Nature, interthing intersubjectivity, and the environment: A comparative analysis of Kant and daoism
David Bourget (Western Ontario)
David Chalmers (ANU, NYU)
Rafael De Clercq
Jack Alan Reynolds
Learn more about PhilPapers
Dao: A Journal of Comparative Philosophy 8 (1):61-78 (2009)
The Kantian philosophy, for many, largely represents the Modern West’s anthropocentric dominance of nature in its instrumental-rationalist orientation. Recently, some scholars have argued that Kant’s aesthetics offers significant resources for environmental ethics, while others believe that Kant’s flawed dualistic views in the second Critique severely undermine any environmental promise that aesthetic judgments may hold in Kant’s third Critique . This article first examines the meanings of nature in Kant’s three Critique s. It concludes that Kant’s aesthetic view toward sensible nature is indeed inconsistent. The article, however, also suggests that the “I” as “transcendental apperception” discussed in the paralogisms of the first Critique holds some promise of “interthing intersubjective” thinking. The second half of the article demonstrates that Daoism with a dialectic concern similar to Kant’s has something insightful to offer in its idea of interthingness based on a phenomenal account of nature. The article investigates important Daoist ideas of interthing analogical experience, qi , spiritual exercise, and wuwei in its dialect relation to zizan . By bringing Daoism and Kant into dialogue, the author hopes to bring forth a synthetic approach that is better suited to today’s environmental concerns.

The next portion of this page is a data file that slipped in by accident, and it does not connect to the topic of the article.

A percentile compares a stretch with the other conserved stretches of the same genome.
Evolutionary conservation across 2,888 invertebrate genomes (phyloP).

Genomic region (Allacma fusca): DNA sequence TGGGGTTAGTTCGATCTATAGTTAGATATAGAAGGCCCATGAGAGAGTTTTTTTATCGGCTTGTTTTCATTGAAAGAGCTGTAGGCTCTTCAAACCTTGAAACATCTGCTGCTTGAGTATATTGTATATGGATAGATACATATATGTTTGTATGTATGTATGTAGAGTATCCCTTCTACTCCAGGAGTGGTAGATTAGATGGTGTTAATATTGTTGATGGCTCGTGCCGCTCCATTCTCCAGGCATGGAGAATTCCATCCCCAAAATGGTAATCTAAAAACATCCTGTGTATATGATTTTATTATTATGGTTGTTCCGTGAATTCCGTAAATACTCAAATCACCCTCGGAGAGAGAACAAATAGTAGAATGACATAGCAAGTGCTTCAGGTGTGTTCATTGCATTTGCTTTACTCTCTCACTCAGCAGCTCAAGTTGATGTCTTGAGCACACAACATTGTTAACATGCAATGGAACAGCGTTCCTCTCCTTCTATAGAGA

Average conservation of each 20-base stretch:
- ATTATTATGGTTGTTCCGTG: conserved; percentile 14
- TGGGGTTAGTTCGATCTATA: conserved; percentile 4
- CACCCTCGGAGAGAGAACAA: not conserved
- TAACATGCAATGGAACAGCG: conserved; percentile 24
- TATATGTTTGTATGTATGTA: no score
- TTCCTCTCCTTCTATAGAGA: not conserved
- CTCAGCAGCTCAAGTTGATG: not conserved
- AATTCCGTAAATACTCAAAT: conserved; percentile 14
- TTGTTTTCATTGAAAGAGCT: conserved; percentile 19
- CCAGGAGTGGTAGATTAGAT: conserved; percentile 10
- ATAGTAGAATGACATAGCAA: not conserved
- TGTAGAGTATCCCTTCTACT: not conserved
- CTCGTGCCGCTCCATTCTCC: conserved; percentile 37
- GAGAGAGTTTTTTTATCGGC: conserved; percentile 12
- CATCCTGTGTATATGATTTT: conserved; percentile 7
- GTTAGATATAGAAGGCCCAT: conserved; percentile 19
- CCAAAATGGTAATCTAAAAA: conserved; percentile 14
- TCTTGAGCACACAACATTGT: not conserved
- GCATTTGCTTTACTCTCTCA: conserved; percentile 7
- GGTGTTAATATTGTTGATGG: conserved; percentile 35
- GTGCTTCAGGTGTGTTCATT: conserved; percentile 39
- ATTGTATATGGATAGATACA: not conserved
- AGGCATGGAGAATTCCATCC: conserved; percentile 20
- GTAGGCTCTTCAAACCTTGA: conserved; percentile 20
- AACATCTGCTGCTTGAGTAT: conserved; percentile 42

|Keywords||No keywords specified (fix it)|
|Categories||categorize this paper)|
Setup an account with your affiliations in order to access resources via your University's proxy server
Configure custom proxy (use this if your affiliation does not provide a proxy)
|Through your library|
References found in this work BETA
Malcolm Budd (1998). Delight in the Natural World: Kant on the Aesthetic Appreciation of Nature Part III: The Sublime in Nature. British Journal of Aesthetics 38 (3):233-250.
Edward Casey (2004). Nature in / as the Sublime. Studies in Practical Philosophy 4 (1):11-22.
Wing-tsit Chan (1963). A Source Book in Chinese Philosophy. Princeton, N.J.,Princeton University Press.
Chung-Yuan Chang (1963/1975). Creativity and Taoism: A Study of Chinese Philosophy, Art, & Poetry. Wildwood House.
Chung-Ying Cheng (1986). On the Environmental Ethics of the Tao and the ch'I. Environmental Ethics 8 (4):351-370.
Citations of this work BETA
No citations found.
Similar books and articles
María Rosario Acosta Lópedelz (2007). Beauty as an Encounter Between Freedom and Nature: A Romantic Interpretation of Kant's Critique of Judgment. Epoché: A Journal for the History of Philosophy 12 (1):63-92.
Luigi Caranti (2005). Logical Purposiveness and the Principle of Taste. Kant-Studien 96 (3):364-374.
Mihaela C. Fistioc (2002). The Beautiful Shape of the Good: Platonic and Pythagorean Themes in Kant's Critique of the Power of Judgment. Routledge.
Kenneth R. Westphal (2004). Kant's Transcendental Proof of Realism. Cambridge University Press.
Patrick Kain (2010). Duties Regarding Animals. In Lara Denis (ed.), Kant's Metaphysics of Morals: A Critical Guide. Cambridge University Press. 210--233.
Gary Banham (2003). Kant's Practical Philosophy: From Critique to Doctrine. Palgrave Macmillan.
Mark Pickering (2011). The Systematic Unity of Nature as a Transcendental Illusion. Kantian Review 16 (3):429-448.
Christian Helmut Wenzel (2009). Kant's Aesthetics: Overview and Recent Literature. Philosophy Compass 4 (3):380-406.
Alexander Rueger (2007). Kant and the Aesthetics of Nature. British Journal of Aesthetics 47 (2):138-155.
Paul Guyer (2006). Kant. Routledge.
Added to index2009-01-28
Total downloads24 ( #84,092 of 1,681,623 )
Recent downloads (6 months)1 ( #183,751 of 1,681,623 )
How can I increase my downloads?